Top 4 Ways to Apply Big Data in Higher Education

With over half-a-million students set to enter the universities in the next few weeks, here’s how universities may seek help of big data to improve their processes:

Top 4 Ways to Apply Big Data in Higher Education

When did the last time you cleaned up the memory of your laptop? Was slow speed of your laptop the reason behind deleting those ‘unnecessary’ files? Did your laptop’s performance improve after cleaning up? Did you end up deleting some important files for which you had to regret?

Indeed, it’s very frustrating to work with a slow laptop and more frustrating is haphazardly deleting some files without even realizing the actual reasons behind the problem.

Related: Are companies really getting the Big Data

When you feel this trouble working with your mere single device, think about how troublesome it would be in a large scenario.

Universities and higher education institutes can be a great example – they have to deal with a high amount of data their last decade’s methods cannot handle. They deal with data coming from all horizons – online applications, online classroom assignments, test results, social media, blogs, surveys, and much more. Either they continue working with what we call a “slow systems”, or have to delete all valuable data.

Last decade’s software solutions are nowhere powerful enough to cope with such a high volume of data. Perhaps this is the reason why most of the higher education institutes are yet to harness big data – because they are not equipped with sufficient coping methods, and they fearfully avoid investing in better solutions.

Apparently, institutes with insufficient resources and an unclear plan are to be left behind in the race. The potential of data-informed strategies is the only way they can get fueled forward in the league tables.

So how can higher education institutes actually utilize the potential of big data analysis and use it to stop fire-fighting? Here are four ways:

Start Small:

The entire culture cannot be transformed in a day. A better option is starting small by finding the most data-intensive areas in your operations. Admissions or grading system can be the first thing to start with. Next is finding the problems that can be easily solved with data analytics. The success in the first venture will motivate you to find a new area, and replicate your success.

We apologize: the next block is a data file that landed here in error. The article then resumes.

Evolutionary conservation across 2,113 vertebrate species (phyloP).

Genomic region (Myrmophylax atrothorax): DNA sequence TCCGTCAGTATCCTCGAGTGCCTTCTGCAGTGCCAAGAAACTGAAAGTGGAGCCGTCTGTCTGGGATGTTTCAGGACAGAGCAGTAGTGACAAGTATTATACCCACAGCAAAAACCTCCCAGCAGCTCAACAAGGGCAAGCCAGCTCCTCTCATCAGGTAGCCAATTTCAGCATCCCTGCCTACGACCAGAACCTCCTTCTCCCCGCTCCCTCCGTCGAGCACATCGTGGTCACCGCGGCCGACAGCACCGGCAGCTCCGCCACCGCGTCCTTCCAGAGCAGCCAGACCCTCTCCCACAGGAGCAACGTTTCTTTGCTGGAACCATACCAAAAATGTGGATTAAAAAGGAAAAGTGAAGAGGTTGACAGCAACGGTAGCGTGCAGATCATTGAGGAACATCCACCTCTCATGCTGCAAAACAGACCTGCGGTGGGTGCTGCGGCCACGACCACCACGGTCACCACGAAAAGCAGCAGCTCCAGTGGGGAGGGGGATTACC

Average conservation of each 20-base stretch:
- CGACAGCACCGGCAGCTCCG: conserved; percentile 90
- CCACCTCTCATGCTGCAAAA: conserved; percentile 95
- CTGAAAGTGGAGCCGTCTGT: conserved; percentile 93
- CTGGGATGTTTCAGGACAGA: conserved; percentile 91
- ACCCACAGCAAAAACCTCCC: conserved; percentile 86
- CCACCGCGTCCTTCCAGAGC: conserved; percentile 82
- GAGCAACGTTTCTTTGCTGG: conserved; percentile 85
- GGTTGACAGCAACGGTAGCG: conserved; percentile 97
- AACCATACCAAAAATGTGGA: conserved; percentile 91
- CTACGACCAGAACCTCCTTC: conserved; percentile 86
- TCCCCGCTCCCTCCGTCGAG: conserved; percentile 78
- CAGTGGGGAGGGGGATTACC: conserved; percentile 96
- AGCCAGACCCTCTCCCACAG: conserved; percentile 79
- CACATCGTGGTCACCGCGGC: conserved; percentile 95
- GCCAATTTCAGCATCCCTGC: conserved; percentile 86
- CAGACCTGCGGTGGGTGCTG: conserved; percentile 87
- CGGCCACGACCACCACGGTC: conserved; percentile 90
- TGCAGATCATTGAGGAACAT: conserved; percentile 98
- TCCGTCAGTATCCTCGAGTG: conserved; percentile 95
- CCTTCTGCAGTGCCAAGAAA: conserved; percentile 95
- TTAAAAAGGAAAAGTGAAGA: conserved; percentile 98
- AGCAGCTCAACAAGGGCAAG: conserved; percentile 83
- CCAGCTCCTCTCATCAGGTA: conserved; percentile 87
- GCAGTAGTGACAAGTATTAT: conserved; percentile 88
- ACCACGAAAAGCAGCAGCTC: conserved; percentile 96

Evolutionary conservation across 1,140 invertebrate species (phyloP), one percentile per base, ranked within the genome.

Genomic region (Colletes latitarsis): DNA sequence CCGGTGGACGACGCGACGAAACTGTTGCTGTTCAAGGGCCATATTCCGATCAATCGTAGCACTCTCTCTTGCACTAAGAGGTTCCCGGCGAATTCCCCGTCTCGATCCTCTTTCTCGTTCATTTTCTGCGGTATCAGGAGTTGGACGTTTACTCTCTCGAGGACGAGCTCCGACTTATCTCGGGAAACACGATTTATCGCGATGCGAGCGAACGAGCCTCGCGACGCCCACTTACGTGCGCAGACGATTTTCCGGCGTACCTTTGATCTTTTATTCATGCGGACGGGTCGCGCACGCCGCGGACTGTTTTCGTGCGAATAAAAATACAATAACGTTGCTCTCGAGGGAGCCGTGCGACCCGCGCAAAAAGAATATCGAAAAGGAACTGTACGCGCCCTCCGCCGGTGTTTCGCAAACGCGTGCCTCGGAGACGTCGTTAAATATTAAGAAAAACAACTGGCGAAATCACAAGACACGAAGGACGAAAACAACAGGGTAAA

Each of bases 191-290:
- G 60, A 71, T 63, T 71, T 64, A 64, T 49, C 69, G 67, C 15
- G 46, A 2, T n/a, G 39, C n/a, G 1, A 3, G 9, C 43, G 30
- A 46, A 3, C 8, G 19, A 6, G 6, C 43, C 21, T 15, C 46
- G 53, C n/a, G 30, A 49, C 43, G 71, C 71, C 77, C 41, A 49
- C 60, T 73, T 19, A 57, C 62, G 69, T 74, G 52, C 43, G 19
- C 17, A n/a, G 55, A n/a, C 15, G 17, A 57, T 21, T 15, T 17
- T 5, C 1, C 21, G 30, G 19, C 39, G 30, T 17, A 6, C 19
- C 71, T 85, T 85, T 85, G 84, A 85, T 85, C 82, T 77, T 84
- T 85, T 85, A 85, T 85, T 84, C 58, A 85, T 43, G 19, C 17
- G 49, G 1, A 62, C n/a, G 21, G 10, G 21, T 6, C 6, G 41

Predict the Desired Outcomes:

When you have a problem in mind, think about its desired solution. Your final outcomes should be clear in your mind – be it better student relationships, improved recruitment process or better grading system. Plan everything from the scratch and predict the future. It will help you finding the loopholes and investment requirements, both in forms of time & money. Once the outcomes are clearly planned, prepare a strategy and implement it from the roots.

Create a Data-driven Culture:

The biggest issue with higher education institutions is the lack of resources that prevents them from collecting & storing the data – leave aside analyzing it. With some cutting-edge technologies like Hadoop, this issue has been resolved to a great extent.

In this data-centric world, discarding the data is more expensive than keeping it. Vital is creating a data-driven culture that respects data and analyzes it for its proper implementation in the business perspective.

Team-up with Good Partners:

Buying all resources within the campus is indeed an expensive decision. Luckily, we have some organizations equipped with required resources & culture to utilize the data effectively. Teaming-up with one such organization will save you from the expenses. This partner will help you minimize your investments and build processes that are required for proper data analysis.

Related: Decision Latency in Big Data Analytics


With yesterday’s technologies and lack of awareness, higher education institutions are missing an edge. However, these issues can be easily avoided with some cutting-edge tools and subsequent resources. All it takes is implementing a culture where data remains at the top of priority list. Investments are there, but the long-run benefits pay for them.